Draft regulations in New Mexico to limit methane emissions from the oil and gas sector must be strengthened by removing loopholes for low-producing wells, according to an analysis by the Environmental Defense Fund (EDF).

methane emissions

The proposed rules were unveiled in July by the New Mexico Environmental Department (NMED) and Energy, Minerals and Natural Resources Department (EMNRD).

EDF on Friday published an updated estimate of oil and gas methane emissions in the state, finding that annual emissions stand at an estimated 1.1 million metric tons. This is equal to the near-term climate impact of 25 coal-fired power plants and about five times higher than what current Environmental Protection Agency data suggest, EDF said.

In addition to methane, the industry also emits an estimated 337,500 metric tons of smog-forming volatile organic compounds (VOC) each year, researchers found.

The study modeled the impact of removing exemptions currently included in the draft rules.

The NMED and EMNRD rules as written would combine to reduce methane emissions by 21% statewide, “as compared to reductions of 56% possible with a set of comprehensive policies proven to be cost-effective in other oil and gas producing regions,” the EDF team found.

As for VOCs, which are emitted in tandem with methane from oil and gas operations, the proposed rules would cause an estimated 19% cut in emissions versus a possible 58%, researchers said.

The methane controls proposed by NMED do not apply to low-producing wells or wells under certain pollution thresholds, meaning 95% of well sites in New Mexico would be exempt, EDF said, adding, “This severely limits the pollution reductions possible in parts of the state at risk of exceeding federal ozone standards.”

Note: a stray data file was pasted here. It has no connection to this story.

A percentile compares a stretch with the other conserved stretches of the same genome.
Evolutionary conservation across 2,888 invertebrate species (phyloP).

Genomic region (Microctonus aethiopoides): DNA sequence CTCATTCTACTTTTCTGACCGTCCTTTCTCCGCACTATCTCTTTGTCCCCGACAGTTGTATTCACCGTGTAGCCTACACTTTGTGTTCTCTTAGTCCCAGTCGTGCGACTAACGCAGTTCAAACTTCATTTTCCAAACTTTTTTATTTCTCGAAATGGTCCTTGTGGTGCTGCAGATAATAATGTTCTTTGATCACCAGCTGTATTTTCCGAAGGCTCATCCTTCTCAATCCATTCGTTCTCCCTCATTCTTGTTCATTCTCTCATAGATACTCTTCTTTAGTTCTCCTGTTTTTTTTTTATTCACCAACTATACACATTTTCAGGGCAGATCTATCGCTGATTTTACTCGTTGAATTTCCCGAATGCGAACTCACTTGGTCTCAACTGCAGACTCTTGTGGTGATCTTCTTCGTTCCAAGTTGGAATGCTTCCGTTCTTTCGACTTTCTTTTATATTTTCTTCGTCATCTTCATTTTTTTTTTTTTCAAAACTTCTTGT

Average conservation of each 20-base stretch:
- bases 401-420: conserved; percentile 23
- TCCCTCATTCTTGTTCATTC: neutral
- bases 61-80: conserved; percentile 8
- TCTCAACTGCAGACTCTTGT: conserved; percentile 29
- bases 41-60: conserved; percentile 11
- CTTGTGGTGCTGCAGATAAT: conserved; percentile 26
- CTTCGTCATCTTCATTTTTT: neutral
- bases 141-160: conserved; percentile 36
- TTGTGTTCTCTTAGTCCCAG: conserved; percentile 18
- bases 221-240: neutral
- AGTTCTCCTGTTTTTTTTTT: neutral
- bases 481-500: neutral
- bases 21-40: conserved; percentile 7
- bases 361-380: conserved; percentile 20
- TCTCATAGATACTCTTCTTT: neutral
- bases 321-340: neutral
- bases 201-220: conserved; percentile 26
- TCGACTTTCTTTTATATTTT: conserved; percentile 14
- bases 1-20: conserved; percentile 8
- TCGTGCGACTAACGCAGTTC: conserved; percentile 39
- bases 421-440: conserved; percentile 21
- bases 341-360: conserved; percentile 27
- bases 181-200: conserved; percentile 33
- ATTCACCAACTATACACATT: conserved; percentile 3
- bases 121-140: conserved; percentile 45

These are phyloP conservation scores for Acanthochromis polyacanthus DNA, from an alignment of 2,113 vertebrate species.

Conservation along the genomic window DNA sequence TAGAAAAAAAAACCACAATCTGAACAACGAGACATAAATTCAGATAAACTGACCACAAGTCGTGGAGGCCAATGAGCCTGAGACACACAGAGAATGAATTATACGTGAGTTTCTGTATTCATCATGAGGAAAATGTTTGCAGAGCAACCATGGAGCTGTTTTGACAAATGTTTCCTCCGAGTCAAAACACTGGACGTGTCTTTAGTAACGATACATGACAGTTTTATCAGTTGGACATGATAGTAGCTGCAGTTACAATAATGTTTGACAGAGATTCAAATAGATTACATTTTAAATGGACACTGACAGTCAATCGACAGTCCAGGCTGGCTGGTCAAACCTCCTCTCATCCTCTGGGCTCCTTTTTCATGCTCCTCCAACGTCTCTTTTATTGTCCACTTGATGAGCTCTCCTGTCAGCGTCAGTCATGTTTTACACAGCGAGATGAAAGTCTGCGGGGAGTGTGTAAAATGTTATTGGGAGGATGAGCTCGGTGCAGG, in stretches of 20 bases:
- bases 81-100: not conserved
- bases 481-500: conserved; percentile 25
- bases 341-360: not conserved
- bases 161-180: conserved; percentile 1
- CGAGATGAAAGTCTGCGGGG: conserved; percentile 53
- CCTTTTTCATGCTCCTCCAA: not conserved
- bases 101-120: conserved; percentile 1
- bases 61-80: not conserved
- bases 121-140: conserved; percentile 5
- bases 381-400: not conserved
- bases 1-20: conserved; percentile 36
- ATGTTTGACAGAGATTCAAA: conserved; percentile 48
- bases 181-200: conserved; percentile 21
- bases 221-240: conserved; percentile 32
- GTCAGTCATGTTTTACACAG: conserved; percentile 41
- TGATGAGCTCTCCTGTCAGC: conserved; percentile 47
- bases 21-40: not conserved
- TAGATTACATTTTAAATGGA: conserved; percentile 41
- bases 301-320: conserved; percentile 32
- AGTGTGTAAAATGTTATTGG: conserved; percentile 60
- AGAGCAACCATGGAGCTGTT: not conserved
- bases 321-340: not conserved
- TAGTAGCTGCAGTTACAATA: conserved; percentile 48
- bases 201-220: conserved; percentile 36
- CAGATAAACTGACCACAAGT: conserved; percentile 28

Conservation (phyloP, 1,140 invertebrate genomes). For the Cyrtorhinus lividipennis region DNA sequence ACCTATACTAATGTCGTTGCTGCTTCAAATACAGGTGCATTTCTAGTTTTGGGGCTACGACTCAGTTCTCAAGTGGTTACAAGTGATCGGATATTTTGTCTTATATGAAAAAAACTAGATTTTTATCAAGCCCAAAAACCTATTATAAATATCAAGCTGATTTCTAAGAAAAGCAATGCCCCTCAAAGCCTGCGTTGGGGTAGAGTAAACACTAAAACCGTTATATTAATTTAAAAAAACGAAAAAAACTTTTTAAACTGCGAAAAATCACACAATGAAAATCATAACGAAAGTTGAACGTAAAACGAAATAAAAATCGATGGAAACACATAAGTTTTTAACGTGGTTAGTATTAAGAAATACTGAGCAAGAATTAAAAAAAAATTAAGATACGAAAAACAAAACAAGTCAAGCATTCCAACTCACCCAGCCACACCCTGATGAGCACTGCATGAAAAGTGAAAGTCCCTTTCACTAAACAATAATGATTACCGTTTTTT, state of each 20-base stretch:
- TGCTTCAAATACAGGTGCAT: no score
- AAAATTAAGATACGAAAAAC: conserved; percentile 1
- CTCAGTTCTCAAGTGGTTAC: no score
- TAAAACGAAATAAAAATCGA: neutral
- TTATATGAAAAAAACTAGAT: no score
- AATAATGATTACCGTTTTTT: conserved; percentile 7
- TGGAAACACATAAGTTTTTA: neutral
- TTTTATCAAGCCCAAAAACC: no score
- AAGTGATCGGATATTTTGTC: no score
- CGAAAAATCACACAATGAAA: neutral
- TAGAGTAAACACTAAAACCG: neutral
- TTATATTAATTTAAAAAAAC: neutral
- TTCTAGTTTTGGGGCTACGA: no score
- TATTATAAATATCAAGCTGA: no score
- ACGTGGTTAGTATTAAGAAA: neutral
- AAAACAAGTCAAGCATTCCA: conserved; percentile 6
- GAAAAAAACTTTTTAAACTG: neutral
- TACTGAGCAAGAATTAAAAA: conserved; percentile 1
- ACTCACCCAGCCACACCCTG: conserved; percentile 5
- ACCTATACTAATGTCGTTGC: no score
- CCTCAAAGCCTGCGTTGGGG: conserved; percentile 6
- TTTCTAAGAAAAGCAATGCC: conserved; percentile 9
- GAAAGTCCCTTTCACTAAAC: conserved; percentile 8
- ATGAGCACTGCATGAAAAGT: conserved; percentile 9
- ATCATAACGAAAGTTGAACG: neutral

The analysis “makes clear that the agency must eliminate proposed loopholes” to achieve the Environment Department’s mission of protecting News Mexicans from pollution, Goldstein said.

EDF used peer-reviewed satellite data combined with extensive research studies to conduct the latest estimate of emissions.

“Thanks to the incredible scope and frequency of satellite observation along with extensive and ongoing field research by EDF in the Permian Basin, scientists now have an unprecedented view into oilfield emissions and New Mexico and what will be required to reduce them,” researchers said.

Economic Impact

EDF estimates the value of wasted methane, the main component of natural gas, adds up to $271 million annually in New Mexico, translating to $43 million in lost tax and royalty revenue for the state.

Gov. Michelle Lujan Grisham’s administration “has an excellent chance to enact meaningful safeguards that eliminate loopholes and maximize health and climate benefits,” said EDF’s Jon Goldstein, director of regulatory and legislative affairs. “This data sends a clear message that stronger action is needed to protect communities and families across the state and achieve the governor’s goal of nation-leading rules…

“Strong, cost-effective solutions are available for reducing emissions, and both the science and economics point to the importance of adopting robust final rules.”

Analysis by Synapse Energy Economics Inc. of EDF’s proposed comprehensive methane controls found them to be “extremely cost effective, delivering a 30% return on investment for New Mexicans, including $1.2 billion in avoided air quality nonattainment costs and $126 million in human health benefits.”

Lujan Grisham in 2019 issued an executive order mandating a minimum 45% reduction in greenhouse gas (GHG) emissions by 2030 versus 2005 levels, and requiring NMED and EMNRD to enact enforceable statewide methane controls for oil and gas companies.

Colorado Gov. Jared Polis also is targeting further cuts in methane emissions through the recently unveiled Greenhouse Gas Pollution Reduction Roadmap, which aims for a 50% reduction in total GHG pollution by 2030 versus 2005 levels.

At the federal level, the Trump administration has sought to roll back Obama-era methane controls through executive action and in the courts. President-elect Joseph R. Biden Jr. is expected to lead a renewed push to limit GHG emissions when he takes office in January.